Do You Really Know What You Want?

Do You Really Know What You Want?

do you really know

Have you ever gone to a meeting with a certain expectation, only to understand that the other party hasn’t quite decided what they want to get out of it? Have you ever been set a task or a project only to have the scope amended a few weeks later? Have you ever completed an assignment, only for the result to be consigned to the “utter waste of time” pile?

Annoying, isn’t it?

In these circumstances, you may be the victim, but I can guarantee that you are guilty of it yourself more than you realize. We often muddle through our lives, not really having a truly firm idea of what we want to achieve, just taking our “best shots.” Sometimes it hits the mark, but more often than not, we fail. There are nearly always consequences for others. We don’t live in isolation.

It is natural to want to explore things, to kick around ideas in order to come to a conclusion. However, with the breakneck pace of modern business, sometimes you have to make judgements without due consideration. That is when things tend to go wrong….

We tend to live at 100mph, taking things people say at face value and not taking the time to explore any deeper meaning. If someone makes a statement or asks a question, they must have thought it through, right? Wrong! This is one basic assumption that you should never make. If you sense that someone is not 100% certain of what they are saying, it is always worth pausing to investigate the reasons behind their hesitation.

It is all about context. What hides behind the questions?

If you take the time to listen to someone for a few seconds longer, if you pause your own thought process and consider not only what they are saying but also why they are saying it, then it is easier to figure out what the true message is.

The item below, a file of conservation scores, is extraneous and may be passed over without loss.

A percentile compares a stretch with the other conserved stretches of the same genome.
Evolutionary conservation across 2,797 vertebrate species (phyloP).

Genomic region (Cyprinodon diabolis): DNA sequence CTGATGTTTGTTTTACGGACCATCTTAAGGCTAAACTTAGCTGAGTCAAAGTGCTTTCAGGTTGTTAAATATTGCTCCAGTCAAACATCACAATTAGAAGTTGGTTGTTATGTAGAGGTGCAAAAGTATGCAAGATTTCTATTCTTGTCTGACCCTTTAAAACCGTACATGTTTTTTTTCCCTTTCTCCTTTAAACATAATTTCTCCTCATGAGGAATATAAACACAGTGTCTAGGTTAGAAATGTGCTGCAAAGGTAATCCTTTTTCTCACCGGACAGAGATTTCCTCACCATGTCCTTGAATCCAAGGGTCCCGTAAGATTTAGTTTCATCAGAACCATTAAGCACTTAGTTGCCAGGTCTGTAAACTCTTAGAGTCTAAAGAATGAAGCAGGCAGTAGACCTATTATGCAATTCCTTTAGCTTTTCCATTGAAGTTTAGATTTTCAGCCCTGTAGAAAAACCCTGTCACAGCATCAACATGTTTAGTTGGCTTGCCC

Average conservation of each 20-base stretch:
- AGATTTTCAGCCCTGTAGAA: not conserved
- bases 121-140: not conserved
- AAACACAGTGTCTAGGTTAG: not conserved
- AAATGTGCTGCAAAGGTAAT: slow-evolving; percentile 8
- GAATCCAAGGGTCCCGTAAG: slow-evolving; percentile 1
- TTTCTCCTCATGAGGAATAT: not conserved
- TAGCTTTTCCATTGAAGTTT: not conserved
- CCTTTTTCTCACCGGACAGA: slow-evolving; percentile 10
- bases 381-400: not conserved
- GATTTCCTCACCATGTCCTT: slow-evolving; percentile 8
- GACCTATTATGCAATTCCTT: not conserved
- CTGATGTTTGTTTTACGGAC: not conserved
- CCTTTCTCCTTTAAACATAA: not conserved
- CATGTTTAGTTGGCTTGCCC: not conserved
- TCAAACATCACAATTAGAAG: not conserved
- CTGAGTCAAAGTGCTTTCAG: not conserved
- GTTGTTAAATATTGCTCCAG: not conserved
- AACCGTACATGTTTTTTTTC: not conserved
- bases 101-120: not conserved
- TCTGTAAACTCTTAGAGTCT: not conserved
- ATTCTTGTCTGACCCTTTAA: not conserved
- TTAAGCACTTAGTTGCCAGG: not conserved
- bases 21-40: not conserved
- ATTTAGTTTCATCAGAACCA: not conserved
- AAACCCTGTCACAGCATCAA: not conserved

If they have obviously not made up their own minds, a superficial “yeah, let’s just get on with it then” will never do. You have to explore what lies behind what they are saying, and challenge their thinking. If you come at the question from the same angle as them, then it will be far easier to come to a common understanding of what is required.

Bringing it back to my business, this is often the case when I talk to my clients about a recruitment brief. I enjoy exploring the raw business need for the role, I enjoy dissecting their culture and analysing what makes someone successful in their company. I ask the hard questions from their point of view so that I can ensure that they fully envisage what they require. Without this, any role that I take on would be a lottery.

So, next time you don’t feel confident in what you are proposing, allow yourself to explore the context with someone. Give them the background, explain your reasons. Equally, next time someone is leading you up the garden path, ask them the same questions.

Knowing what you want is not always easy, but it is ok to ask for help.

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